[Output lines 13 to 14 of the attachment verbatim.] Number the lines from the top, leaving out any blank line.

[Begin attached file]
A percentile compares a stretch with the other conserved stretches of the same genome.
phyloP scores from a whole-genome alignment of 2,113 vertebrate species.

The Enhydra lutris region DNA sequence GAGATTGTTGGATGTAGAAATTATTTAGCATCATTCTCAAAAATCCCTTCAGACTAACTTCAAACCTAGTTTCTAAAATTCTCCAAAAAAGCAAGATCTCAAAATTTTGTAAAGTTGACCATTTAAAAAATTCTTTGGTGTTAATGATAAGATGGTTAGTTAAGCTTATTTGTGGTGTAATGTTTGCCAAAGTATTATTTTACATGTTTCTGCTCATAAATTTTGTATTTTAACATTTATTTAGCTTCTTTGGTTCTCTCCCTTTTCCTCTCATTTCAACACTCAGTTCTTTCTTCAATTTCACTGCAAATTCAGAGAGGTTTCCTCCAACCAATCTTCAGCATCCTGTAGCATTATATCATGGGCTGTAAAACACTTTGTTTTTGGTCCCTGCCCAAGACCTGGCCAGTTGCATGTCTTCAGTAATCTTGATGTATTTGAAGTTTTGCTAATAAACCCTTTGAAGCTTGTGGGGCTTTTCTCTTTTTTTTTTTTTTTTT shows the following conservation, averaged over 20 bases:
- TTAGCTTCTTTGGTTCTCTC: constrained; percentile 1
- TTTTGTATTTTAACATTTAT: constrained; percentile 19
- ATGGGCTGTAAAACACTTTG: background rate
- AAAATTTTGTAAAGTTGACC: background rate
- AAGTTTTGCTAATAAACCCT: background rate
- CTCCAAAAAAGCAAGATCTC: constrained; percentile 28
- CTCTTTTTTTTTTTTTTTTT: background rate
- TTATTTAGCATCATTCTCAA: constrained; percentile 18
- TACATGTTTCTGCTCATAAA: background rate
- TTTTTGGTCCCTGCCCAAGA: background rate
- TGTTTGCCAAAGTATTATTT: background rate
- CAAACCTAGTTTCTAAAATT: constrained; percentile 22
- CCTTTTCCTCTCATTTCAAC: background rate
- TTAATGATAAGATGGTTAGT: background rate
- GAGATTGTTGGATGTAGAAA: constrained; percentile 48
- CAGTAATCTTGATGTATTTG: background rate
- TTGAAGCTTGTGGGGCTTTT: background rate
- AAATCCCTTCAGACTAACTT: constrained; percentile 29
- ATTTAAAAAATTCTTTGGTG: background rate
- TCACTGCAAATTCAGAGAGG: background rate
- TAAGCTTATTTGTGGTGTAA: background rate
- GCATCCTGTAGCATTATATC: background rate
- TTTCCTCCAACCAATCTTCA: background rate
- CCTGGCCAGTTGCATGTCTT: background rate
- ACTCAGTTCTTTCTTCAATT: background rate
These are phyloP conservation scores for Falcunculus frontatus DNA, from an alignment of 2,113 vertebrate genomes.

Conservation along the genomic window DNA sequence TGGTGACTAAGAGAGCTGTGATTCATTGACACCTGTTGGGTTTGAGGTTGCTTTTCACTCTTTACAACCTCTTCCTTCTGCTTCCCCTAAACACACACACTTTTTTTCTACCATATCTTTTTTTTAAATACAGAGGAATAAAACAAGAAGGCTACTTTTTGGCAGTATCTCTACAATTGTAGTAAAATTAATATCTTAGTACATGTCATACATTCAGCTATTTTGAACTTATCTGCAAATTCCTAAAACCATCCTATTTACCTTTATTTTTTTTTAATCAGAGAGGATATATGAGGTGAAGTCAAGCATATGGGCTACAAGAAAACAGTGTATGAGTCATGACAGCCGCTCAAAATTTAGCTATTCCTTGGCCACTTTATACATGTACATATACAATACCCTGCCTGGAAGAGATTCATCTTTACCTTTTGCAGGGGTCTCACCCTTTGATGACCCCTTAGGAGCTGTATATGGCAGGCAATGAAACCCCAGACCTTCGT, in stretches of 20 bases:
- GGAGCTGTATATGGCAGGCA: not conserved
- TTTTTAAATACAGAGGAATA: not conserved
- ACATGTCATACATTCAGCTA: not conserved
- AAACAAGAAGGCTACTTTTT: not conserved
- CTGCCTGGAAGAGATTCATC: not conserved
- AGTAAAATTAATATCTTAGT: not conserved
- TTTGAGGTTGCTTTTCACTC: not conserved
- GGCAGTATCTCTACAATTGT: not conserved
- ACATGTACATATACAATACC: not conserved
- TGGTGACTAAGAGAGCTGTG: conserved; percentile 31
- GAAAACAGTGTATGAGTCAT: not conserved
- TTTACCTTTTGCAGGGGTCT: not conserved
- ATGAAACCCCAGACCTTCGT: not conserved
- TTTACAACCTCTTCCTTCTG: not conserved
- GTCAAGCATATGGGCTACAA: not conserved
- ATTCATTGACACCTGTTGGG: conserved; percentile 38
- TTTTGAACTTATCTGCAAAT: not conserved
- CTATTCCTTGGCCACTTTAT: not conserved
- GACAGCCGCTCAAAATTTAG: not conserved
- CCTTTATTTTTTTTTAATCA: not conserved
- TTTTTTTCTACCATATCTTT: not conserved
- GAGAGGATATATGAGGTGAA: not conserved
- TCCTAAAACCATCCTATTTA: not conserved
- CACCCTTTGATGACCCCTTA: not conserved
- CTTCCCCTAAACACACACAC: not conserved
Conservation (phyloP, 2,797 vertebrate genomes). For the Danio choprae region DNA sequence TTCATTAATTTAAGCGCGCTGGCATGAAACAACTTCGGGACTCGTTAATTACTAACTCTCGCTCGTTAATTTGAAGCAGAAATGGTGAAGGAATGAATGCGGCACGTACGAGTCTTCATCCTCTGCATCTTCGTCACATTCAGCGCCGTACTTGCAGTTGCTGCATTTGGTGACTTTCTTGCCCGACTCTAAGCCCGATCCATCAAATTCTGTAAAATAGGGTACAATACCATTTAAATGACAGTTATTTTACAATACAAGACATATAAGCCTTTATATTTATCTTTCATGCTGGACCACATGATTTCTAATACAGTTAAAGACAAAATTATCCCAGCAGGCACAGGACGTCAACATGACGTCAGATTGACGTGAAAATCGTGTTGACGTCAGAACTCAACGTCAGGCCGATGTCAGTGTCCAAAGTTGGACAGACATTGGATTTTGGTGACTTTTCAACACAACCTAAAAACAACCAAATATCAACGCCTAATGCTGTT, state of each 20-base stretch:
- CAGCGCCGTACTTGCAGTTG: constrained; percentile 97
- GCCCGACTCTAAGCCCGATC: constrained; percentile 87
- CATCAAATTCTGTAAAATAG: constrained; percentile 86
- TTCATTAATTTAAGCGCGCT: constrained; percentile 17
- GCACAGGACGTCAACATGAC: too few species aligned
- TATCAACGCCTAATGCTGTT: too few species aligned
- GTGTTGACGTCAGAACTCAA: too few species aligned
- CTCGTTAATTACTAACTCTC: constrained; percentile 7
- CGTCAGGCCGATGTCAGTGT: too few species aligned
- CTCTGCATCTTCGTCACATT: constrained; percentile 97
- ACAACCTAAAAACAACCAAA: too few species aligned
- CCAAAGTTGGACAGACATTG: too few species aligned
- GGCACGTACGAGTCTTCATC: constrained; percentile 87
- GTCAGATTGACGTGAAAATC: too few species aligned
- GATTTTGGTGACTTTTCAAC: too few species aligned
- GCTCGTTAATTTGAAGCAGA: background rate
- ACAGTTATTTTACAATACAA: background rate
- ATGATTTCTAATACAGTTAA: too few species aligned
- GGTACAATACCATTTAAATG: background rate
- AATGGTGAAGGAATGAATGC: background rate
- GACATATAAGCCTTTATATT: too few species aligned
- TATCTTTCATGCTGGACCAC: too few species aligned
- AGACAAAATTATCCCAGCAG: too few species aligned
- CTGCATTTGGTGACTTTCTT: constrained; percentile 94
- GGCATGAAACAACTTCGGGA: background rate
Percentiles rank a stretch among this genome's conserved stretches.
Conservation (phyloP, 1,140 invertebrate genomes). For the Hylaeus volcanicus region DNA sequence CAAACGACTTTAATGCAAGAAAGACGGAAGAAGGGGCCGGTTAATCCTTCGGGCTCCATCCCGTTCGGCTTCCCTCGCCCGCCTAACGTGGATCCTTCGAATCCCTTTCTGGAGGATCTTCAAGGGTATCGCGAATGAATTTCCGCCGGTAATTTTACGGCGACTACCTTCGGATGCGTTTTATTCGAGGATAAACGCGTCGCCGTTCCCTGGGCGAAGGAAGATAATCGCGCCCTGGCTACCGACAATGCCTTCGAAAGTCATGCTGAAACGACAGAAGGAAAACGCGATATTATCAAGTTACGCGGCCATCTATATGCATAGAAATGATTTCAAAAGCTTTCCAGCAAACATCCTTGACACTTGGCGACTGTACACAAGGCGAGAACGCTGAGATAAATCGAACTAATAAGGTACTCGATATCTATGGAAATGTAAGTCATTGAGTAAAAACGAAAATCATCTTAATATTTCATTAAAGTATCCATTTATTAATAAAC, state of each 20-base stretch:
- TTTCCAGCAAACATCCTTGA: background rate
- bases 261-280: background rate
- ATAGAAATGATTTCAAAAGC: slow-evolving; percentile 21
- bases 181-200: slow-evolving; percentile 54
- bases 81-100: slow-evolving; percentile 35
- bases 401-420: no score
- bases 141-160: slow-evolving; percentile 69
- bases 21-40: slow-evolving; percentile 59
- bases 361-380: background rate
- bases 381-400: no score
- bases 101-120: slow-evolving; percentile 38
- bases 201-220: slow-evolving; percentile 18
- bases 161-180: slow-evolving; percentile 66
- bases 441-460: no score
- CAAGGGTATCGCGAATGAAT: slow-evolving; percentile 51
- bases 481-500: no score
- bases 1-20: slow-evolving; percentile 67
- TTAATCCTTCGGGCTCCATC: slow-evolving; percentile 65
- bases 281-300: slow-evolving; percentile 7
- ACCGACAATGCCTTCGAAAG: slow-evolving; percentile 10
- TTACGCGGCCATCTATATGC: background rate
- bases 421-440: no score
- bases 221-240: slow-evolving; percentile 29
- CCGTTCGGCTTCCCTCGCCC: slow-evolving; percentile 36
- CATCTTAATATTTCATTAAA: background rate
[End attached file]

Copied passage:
- TTTTTGGTCCCTGCCCAAGA: background rate
- TGTTTGCCAAAGTATTATTT: background rate